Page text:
If Ricky Martin is the Latin crossover star that wears tight leather and does Pepsi ads, Marc Anthony is the one wearing the black silk and smoking a cigarette. Anthony established himself in the ’90s as a contemporary Salsa superstar, and more recently, his English crossover recordings have expanded his overall audience. Universally respected for his clear and emotional singing style, he’s always brought integrity to his music whether singing a shamelessly revealing romantic ballad or cutting loose with some hot Salsa. He’s a “NuyoRican” (Puerto Rican from New York City) whose English vocals display no accent. Now visible as a film actor as well, Anthony exudes a cool downtown New York persona, and his mix of contemporary dance ballads and salsa works easily in his hands.
- Robert Leaver
Most of the rock generation is familiar with Tito Puente through Santana’s cover of “Oye Como Va” and his appearance in The Mambo Kings. By venturing closer to the source, they will discover what Latin jazz fans have known for years: Puente’s intoxicating mix of Big Band jazz and Latin music creates Mambo madness at its finest. Tito Puente is credited with fusing Cuban charangas with Big Band swing and Bop. Puente always had one eye on dance fans and indeed, his music puts the ghost of St. Vitus in your body. But his other eye was planted on jazz fans — he loved arranging for composers such as Horace Silver and his soulmate Dizzy Gillespie. There are many similarities between Puente and Diz’s various big bands — chief among them the spirit of global brotherhood that they celebrate. But Tito Puente never let his jazz side distract from his music’s mass popularity; when the Big Band era was long gone, Puente not only kept his band together but saw it thrive. With more than a hundred albums to his credit, at least one or two should be a part of every collection.
- Nick Dedina
He started out as a skinny 17-year-old from Puerto Rico on the streets of New York, hungry and ready to sing. He ended both a celebrity and a broken man, wasted by a long struggle with drug abuse, personal tragedies and AIDS. Born Hector Juan Perez in Ponce, Puerto Rico, in 1946, Lavoe pursued singing as a kid, gigging with a 10-piece band by the time he was 14 years old. Against his father’s wishes, he moved to New York, where he met Johnny Pacheco of Fania Records. Pacheco introduced Lavoe to Willie Colon, and the two recorded more than 10 groundbreaking albums over eight years. Lavoe’s erratic behavior and drug use forced Colon to dissolve the band in 1974, but Lavoe continued recording and packing stadiums in Latin America for the next decade. But he wasn’t able to kick his heroin habit and he contracted HIV as a result, and in 1987 his 17-year-old son, Hector Jr., was accidentally killed. Five years after a suicide attempt, Lavoe succumbed to AIDS in 1993. The public outpouring of grief was vast: Lavoe’s voice had been as fine as a reed pen, and his knack for phrasing incomparable. He has been called a “singer’s singer, ” but he was also known for his kindness and wit.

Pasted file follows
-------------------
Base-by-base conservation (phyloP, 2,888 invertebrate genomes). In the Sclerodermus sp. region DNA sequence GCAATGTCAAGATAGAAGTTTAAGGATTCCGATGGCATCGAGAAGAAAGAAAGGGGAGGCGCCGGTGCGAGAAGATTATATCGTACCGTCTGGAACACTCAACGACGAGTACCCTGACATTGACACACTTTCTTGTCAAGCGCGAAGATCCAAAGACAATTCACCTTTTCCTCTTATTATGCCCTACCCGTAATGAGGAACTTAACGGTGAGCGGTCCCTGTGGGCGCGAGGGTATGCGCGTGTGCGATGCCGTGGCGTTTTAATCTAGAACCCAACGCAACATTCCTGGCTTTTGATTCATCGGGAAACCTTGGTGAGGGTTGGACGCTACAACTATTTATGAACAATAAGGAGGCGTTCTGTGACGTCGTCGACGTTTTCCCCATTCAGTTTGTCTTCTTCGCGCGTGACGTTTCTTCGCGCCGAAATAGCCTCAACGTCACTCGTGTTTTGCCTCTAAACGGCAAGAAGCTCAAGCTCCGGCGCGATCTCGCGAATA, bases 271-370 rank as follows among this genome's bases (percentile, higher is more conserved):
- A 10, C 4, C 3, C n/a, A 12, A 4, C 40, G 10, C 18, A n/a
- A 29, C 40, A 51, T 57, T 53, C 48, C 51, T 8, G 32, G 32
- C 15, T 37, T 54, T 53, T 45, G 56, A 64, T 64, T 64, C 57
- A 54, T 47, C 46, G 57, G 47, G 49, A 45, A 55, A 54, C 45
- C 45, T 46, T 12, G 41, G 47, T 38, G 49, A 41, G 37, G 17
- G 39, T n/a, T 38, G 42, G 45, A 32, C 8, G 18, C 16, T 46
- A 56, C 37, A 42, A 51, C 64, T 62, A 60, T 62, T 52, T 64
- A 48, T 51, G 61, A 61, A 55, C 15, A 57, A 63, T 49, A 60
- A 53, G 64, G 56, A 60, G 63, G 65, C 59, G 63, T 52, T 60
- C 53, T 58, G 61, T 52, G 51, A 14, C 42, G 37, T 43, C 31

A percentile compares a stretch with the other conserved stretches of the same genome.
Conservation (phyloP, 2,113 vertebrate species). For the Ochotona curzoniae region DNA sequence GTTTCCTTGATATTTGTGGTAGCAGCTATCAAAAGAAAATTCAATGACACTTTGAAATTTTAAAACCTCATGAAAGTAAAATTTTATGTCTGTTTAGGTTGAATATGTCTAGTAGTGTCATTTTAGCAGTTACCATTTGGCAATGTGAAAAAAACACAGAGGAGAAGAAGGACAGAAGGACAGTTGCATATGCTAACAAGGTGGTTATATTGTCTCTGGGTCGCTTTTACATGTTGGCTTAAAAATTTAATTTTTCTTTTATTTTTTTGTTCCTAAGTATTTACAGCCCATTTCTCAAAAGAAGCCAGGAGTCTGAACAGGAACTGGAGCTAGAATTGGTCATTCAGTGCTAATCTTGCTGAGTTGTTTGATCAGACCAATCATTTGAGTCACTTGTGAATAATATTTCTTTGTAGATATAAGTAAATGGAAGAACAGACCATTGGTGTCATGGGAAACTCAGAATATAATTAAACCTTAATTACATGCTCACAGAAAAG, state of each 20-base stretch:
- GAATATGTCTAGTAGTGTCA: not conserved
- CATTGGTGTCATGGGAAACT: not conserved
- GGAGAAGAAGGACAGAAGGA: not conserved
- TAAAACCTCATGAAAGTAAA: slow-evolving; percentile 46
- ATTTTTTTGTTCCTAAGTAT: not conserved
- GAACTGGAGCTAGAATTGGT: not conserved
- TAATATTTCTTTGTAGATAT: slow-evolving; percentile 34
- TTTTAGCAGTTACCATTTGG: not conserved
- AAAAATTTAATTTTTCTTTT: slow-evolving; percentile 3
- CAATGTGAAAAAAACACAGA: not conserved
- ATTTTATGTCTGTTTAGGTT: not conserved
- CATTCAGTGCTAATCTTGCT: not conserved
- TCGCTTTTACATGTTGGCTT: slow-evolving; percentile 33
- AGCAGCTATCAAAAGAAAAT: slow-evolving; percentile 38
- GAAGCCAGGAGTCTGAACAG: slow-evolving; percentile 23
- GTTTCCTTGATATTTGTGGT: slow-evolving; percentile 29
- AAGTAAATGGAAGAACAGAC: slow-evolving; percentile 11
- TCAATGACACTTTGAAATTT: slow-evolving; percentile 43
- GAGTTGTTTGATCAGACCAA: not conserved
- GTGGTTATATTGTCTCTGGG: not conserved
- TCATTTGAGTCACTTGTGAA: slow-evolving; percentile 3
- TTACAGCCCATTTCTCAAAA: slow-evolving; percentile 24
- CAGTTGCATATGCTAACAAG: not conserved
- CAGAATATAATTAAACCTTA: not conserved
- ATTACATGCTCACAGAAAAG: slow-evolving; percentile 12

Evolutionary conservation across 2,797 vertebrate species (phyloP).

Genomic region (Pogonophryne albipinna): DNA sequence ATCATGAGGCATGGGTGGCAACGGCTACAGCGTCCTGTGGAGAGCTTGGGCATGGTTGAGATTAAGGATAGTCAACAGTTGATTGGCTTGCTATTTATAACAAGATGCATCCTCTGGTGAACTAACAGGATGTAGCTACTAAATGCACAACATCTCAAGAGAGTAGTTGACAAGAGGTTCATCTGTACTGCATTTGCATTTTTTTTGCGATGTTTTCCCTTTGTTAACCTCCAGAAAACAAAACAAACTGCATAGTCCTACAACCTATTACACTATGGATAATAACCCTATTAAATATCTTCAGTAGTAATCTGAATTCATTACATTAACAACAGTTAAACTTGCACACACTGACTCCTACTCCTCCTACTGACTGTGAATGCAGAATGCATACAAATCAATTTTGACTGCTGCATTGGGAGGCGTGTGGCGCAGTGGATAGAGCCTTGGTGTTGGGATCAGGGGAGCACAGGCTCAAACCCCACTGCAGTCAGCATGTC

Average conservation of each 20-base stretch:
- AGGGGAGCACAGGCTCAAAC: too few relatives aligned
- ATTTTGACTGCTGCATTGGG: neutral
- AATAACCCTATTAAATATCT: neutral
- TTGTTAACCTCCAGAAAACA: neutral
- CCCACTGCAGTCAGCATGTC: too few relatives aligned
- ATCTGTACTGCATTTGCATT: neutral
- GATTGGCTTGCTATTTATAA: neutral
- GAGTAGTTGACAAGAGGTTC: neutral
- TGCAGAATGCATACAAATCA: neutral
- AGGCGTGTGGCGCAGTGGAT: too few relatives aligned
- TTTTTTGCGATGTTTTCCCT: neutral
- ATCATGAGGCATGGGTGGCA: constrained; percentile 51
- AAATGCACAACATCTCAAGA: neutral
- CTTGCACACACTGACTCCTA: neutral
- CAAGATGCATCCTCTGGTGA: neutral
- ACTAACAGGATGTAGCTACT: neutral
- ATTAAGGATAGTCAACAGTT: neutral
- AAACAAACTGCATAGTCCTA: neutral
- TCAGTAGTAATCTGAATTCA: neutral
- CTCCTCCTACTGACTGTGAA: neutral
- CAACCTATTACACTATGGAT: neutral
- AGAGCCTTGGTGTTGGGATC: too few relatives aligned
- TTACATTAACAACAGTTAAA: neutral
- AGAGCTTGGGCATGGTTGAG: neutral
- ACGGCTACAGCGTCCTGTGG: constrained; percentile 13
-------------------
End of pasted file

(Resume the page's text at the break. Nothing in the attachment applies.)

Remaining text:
- Sarah Bardeen
As Salsa’s greatest icon, Cruz garnered all sorts of respect, from a Smithsonian lifetime achievement award to her own street in Miami, to the title “The Queen of Salsa.” Her singing is deep and soulful, with expressive improvisations influenced by her Cuban upbringing. You’re expected to dance to her music, with its jumping piano chords twinkling over tight conga rhythms, spicy percussion, blazing horn sections, and, atop it all, Cruz’s searing vocals. Cream-of-the-crop Afro-Cuban ensembles such as the Fania All-Stars, Willie Colon, Ray Barreto, Johnny Pacheco and Tito Puente always had to work with Cruz. Her popularity reached its peak with the movie Mambo Kings. Cruz died in 2003.
Gilberto Santa Rosa
Gilberto Santa Rosa became a salsero the old-fashioned way: he worked for it. Unlike younger crops of singers who are pretty faces first and singers second, Santa Rosa came on the scene in the 1970s. He climbed up through the ranks, putting in time with unknown orchestras and, when he was lucky, with bigger names like the Puerto Rico All-Stars, Tommy Olivencia and Willie Rosario...
Ceol na h-Alba: Music of Gaelic Scotland
On Saturday, May 20th, from 5 am to 9 am Eastern Standard Time and Sunday, May 21st, from 6 am until 1 am Eastern Standard Time, I will be doing a music program on WHRB 95.3 FM Cambridge, Massachusetts ( featuring the music of Gaelic Scotland.
Continuing on from our Celtic Music OrgyÂ® of May 2002, I now turn to the music of Scotland and the language of Scots Gaelic. Music will range from traditional songs and ballads by such artists as Mairi Smith to modern fusions of traditional songs and contemporary beats and sounds by such artists as Capercaillie, Salsa Celtica, Martyn Bennett, and Talitha MacKenzie